How To Keep Rain From Blowing In On Porch

How to keep rain from blowing in on porch? Porches are a great place to relax, but they can also be a source of constant worry if they don’t have all the protections in place for inclement weather.

Your porch can be vulnerable to rain blowing in, which is why many people protect their porches by moving all of their outdoor furnishings inside each time it’s about to rain.

We’ve taken a look at some of the best options and put together this list of recommendations so that you’ll have a wider variety to choose from when choosing your protector(s).

How To Keep Rain From Blowing In On Porch

guide to keep rain from blowing in on porch

Window shades, also known as roll down shutters or panels are the easiest way to block most of rain and wind that might blow into a screened porch.

These are solid pieces of material that literally roll down over an opening instead of horizontal or vertical slats like you might find on a regular window blind.

To stop rain, these work really well because they’re designed to block drafts, whether they happen to be coming in through an open window or right off the face of a storm.

Install Awnings

A portion of your porch may have accumulated mildew. It may be due to moisture getting under the porch.

Mold is unsightly and difficult to eliminate; this can prove to be very costly for your home or business investment. Thankfully, there are many types of awnings available on the market today.

Not all of them will help prevent moisture from getting under your porch. But you do have an option if you are trying to make sure your property stays dry!

Lean-to Roof

Lean-to roofs typically use one slope and are especially popular with sheds and storage areas. These roofs can also be used for porches, greenhouses, and more as long as a wall is nearby to attach its upper edge.

Furthermore, lean-to roofs provide a way to provide shade from the sun and protection from rain showers because most of them run from a single point down to either the left or right side of the roof.

Depending on which way your house was facing when you erected it. You can even include multiple lean-to roof extensions per household to add an extra dimension to your property!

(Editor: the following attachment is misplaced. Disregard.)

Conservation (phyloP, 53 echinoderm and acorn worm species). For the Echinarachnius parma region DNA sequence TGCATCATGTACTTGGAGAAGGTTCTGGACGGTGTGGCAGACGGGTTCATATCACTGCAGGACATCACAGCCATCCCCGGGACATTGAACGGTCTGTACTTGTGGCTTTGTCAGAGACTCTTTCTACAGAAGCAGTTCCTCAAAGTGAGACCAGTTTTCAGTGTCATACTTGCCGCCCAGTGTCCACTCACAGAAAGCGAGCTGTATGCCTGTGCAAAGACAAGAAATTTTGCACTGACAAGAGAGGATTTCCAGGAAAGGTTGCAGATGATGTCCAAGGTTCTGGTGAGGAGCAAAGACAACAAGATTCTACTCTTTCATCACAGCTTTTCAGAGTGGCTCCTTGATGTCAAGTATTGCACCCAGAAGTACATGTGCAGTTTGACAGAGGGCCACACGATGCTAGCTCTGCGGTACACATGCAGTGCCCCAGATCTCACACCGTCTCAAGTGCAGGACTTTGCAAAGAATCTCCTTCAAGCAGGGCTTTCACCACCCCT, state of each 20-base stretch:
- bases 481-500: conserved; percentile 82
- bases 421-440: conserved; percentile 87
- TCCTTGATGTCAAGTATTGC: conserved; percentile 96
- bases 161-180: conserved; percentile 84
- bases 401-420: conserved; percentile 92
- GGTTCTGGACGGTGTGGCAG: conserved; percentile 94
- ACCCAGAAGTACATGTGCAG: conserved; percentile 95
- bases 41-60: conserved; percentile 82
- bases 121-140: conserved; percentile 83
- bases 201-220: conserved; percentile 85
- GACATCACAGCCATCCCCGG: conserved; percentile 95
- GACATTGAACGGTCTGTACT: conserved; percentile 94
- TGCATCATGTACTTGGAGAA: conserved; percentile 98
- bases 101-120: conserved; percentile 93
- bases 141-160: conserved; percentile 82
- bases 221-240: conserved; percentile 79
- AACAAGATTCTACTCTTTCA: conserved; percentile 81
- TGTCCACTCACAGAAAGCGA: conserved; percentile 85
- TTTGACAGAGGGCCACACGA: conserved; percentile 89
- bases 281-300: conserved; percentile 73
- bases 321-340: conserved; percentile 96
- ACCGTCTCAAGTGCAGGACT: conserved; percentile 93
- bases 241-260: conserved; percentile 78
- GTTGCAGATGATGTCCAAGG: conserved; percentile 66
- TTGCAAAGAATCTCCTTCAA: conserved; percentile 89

Screening in the Porch

Screens are a good option for protection. They might cost more than regular wooden doors, but they come with the added benefit of preventing bugs and pesky mosquitoes from entering your porch.

One of the most significant decisions you need is which size screen panels you need. If you have small pets or children running around, smaller screens are the perfect choice for you- easier to install, repair, and maintain!

However, the larger panels may do better if there’s a lot of rainfall in your area, as they will help keep your home relatively dry.

Storm Window

​Storm windows are the most expensive solution. They can be seasonal or permanent and in glass or fiberglass types.

Guaranteed to last long, storm windows will offer unrivaled protection against not just rain blowing in but all elements.

The removable storm windows are quick to install or take off, making them an excellent choice if you wish to replace them with screens depending on the weather conditions and season.

They will prevent the rain from hitting the window panes, but they will also protect your house against wind damage.

Plastic Sheets

A much more affordable solution to rainy days is plastic sheets or tarps. They can easily fit over your existing screens and provide a great way of keeping the rain out temporarily for just about any screen porch.

The main flaw with these affordable options is that they are generally not exactly the most fantastic looking, especially compared to the many different traditional screens available from Wooden Screens’ parent company.

As one of the most straightforward DIY solutions, plastic sheets require you to measure the height of your screen openings and buy enough material so that you’re able to cover it in its entirety.

The plastic sheet should be a little larger than the area you plan on covering it with to ensure it’s large enough to go on top of your existing screen frame.

Weather Curtains

An excellent alternative is what is commonly known as weather curtains. These valances offer a practical compromise between negative and positive attributes concerning cold, rain, and heat protection.

Weather curtains will not only cover your patio doors, but they are also helpful in terms of both interior decor and protecting the homes of many people across the country.

They’ll be saving a lot of energy. They’re most often made of vinyl and can be installed on your sliding door in a matter of minutes!

Floor Slope

Most of the time, you want to put a little extra effort into ensuring that your porch is protected from water damage.

If the floor is slanted upwards in the middle, most rain will trickle off and only cause minimal damage instead of soaking into the wood and rotting it out from beneath.

One way to make sure this happens is by having a steeply-angled wooden center platform – another is to buy a hole cover for your drainpipe so if any water manages to get through onto the floor, you’ll be able to clean it up before it does severe damage quickly.

Conclusion

How to keep rain from blowing in on porch. When trying to protect your porch from the rain, you may consider installing an awning over it or putting up a screen to protect against heavy winds.

On the other hand, windows and rain curtains are less expensive, but they don’t always do the trick.

The bottom line is that no matter which option you choose, protecting your outdoor space will help you avoid having to deal with falling water one way or another.

So whether your new choice is temporary or semi-permanent, we hope you enjoy your dry porch!

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